Understanding How Your Work Environment Can Change Your Pandemic Attitude
The COVID-19 pandemic has caused many Americans and people around the world to feel increased stress, uncertainty and anxiousness – which is affecting how they live and work. To further understand the effects of this pandemic, Michigan State University psychologist Daisy Chang has launched a new study to find out how employer practices can shift essential workers’ attitudes during this crisis.
Dr. Chang and her research team have been granted $75,000 from the National Science Foundation and will be surveying a wide range of workers, from essential employees on the front lines of hospitals and grocery stores to office employees working remotely.
The goal of the study is to better understand the far-reaching psychological impact this pandemic has had on workers. “No one is immune to this situation,” explains Dr. Chang. “All of us – no matter our occupation, age group or social class – are being impacted in some way.”
“This pandemic has been extremely stressful, but we can find a silver lining by demonstrating how employers can have a better impact on their employees and society as a whole when they give back to their communities and support their workers,” she adds.
The reality of the danger of the coronavirus is having a real psychological impact on people – and often causes them to respond in one of two ways: “When people are confronted with threats to their mortality, we generally see two different responses – people either feel enormous stress and anxiety, or feel sense of purpose and a need to contribute to society,” says Dr. Chang.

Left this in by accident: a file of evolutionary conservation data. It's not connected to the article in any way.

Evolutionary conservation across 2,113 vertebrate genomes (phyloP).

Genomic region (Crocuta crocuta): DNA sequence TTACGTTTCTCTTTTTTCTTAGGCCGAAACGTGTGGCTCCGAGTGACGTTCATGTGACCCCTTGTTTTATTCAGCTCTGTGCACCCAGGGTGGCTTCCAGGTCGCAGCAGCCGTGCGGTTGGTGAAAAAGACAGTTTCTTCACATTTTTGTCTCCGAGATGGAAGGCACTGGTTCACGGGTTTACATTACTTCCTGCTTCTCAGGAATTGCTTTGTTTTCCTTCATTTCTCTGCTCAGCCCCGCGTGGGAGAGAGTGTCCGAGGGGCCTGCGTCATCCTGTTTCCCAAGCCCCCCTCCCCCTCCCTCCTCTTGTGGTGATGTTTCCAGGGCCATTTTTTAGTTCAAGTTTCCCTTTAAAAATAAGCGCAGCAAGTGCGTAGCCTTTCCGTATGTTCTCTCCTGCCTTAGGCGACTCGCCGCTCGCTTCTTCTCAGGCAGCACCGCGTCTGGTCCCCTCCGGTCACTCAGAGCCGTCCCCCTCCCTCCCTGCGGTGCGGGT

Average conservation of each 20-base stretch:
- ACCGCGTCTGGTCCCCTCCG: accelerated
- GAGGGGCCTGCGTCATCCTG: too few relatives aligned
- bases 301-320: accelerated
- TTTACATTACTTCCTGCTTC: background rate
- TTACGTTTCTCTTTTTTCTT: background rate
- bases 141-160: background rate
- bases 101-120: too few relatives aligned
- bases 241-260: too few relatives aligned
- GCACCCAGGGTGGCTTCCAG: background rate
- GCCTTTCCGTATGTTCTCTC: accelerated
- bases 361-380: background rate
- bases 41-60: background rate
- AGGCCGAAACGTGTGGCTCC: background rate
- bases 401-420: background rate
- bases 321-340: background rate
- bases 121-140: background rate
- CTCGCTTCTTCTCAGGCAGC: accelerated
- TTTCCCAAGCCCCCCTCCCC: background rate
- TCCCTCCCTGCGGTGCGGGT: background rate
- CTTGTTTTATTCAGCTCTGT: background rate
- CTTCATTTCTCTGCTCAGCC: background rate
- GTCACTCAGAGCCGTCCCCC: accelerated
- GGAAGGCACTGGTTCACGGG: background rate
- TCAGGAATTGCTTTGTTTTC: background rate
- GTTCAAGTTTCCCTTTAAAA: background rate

According to Dr. Chang, the practices and values of a person’s workplace can have a significant impact on how they react to the pandemic situation. For example, when employers fail to provide proper safety equipment and overwork their employees, that can greatly exacerbate workers’ anxiety and tendency to withdraw.
However, employees working for organizations with ethical practices and community-centered cultures may feel more positively about their role in the pandemic and their ability to give back to others.
Overall, Dr. Chang is hoping that this study helps us to better understand this extremely unique situation – and find a silver lining along the way. “We are facing a public health crisis, but that doesn’t mean we are powerless. The environments we are in has a huge impact on how we feel, so let’s make working environments as positive as possible.”
Elizabeth Schondelmayer and Caroline Brooks via MSU Today